Sign 4 Baby Discover What Your Baby is Thinking


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Sign, Play & Learn Class - $125
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It's hard for me to think of a specific instance in which a tantrum has been deterred with signing, although I'm sure it happens for us everyday. Miles is 2.4 years old and still replaces the first letter in most words with the letter "d", so "big" is "dig" and it can be truly frustrating for me and for him when I can't understand him. So we sign.

"Juice" sounds like "shoes"- "baby" and "peepee" sound the same, there are a ton of words he can't clearly say, but he can sign. He'll sign while he's talking so I know what he's saying. I honestly didn't think I would need or use sign that much, except for fun, after he started talking- but it has truly been a lifesaver. He has a huge signing vocabulary thanks to Joann's classes. Before things even need to escalate into frustration, I can say, "I don't know what you are saying, can you sign it?" and he usually can sign a few words to let me know he hears a helicopter, or whatever.

I can feel really good when I hear research about bilingual babies having a benefit in other learning areas. Because I know he is learning true ASL and not baby sign. I am teaching him to be bilingual. He will use sign for the rest of his life, as will I.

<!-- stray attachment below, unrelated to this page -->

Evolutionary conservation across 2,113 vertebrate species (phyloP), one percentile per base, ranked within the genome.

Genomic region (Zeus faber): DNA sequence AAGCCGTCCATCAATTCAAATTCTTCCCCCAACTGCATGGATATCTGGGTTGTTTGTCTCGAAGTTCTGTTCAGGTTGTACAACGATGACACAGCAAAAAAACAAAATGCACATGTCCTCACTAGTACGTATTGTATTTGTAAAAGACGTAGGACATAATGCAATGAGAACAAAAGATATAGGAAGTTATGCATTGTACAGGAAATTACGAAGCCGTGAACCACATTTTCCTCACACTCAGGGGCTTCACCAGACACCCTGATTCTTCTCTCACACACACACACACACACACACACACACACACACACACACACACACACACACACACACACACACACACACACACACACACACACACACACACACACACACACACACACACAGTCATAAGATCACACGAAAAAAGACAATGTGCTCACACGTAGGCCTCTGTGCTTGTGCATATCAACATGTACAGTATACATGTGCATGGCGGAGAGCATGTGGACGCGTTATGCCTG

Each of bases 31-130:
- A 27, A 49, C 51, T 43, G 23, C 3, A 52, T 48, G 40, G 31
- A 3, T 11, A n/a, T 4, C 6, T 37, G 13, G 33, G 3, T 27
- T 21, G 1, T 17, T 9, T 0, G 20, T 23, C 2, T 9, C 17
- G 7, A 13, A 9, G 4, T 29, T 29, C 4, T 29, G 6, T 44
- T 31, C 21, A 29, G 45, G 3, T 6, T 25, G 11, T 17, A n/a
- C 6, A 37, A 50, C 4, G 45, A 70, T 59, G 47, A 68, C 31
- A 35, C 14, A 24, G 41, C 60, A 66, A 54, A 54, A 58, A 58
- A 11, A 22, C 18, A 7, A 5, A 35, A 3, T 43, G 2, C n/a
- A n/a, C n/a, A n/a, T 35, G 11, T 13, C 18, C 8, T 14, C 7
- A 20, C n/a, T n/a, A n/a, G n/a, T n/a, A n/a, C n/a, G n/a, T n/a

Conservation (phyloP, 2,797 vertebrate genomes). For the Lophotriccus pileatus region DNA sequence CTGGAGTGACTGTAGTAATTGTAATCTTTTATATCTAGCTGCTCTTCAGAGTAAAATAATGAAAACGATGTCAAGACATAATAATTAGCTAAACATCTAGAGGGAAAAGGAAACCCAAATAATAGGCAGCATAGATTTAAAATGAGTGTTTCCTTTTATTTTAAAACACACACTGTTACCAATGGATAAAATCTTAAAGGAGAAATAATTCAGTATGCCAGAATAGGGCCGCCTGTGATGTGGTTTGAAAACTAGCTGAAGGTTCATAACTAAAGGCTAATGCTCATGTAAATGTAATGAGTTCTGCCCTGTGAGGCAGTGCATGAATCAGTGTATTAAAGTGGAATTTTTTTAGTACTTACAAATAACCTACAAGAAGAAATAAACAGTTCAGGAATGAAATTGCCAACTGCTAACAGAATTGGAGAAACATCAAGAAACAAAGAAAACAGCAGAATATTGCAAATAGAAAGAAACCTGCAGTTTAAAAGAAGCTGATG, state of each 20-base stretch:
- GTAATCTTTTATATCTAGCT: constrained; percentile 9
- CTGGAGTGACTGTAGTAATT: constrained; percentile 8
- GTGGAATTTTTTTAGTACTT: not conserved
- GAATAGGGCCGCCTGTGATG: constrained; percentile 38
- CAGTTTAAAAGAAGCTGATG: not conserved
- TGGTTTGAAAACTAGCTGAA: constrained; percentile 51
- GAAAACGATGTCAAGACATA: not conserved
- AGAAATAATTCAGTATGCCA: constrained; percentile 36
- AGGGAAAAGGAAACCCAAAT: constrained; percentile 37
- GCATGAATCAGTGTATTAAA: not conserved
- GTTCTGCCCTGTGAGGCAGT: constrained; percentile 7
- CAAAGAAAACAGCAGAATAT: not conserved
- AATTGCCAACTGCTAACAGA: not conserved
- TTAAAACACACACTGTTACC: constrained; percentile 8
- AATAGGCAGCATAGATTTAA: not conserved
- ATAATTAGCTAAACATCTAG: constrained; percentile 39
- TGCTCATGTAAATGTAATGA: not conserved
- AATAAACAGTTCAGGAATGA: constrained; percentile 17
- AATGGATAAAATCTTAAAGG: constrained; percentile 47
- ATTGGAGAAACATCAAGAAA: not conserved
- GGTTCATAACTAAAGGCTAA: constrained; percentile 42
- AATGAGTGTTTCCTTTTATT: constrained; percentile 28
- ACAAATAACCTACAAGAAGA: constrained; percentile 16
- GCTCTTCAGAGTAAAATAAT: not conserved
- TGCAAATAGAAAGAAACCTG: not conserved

I also want to say, I signed before I took Joann's class and I thought I could teach Miles on my own. But he wasn't taking to it. Once we started the classes and Joann opened my eyes to HOW to teach him and WHAT to teach him he started signing immediately. I am so grateful that we took her class. I can't imagine how difficult it would be for me to understand him without sign.

Wendy Kwansy, San Diego

I absolutely KNOW that signing has saved us tantrums. Carter is slowly starting to talk, but still doesn't communicate verbally much. He was completely done the other day and tired, crabby, hot......he was standing in the kitchen by the refrigerator moaning, groaning and crying because I wouldn't open the refrigerator. He likes to stand in the fridge and take inventory of everything, looking at it, removing it, shaking it and I didn't feel like it. I had told him no. He finally signed "open" and I said no....then he signed "eat" and "cheese" . I said ohhhh, you're hungry. He started his crazy giggling which means mama understood him. I got him cheese and off he went, happy. Not really a tantrum, but he was able to make himself understood.

Also, he says "juice", "shoe" and "zoo" and they all sound EXACTLY alike. Sometimes he just says them out of the blue and I have no clue what he means...but he knows the sign for each of them and I say, show me the sign, so he does and then we know what in the heck he means!

Wendy T., San Diego
Prior to sign language at 9 months Molly would cry to let me know she wanted milk. She never cried for food, just milk. After she learned the sign I can clearly remember the day when she just scooted over to me, grabbed the bag of my pant leg and when I looked gave me the milk sign. She started doing that at night too so I knew just what she wanted and she left the crying behind. After that success she started trying to communicate more and cry less when she wanted something.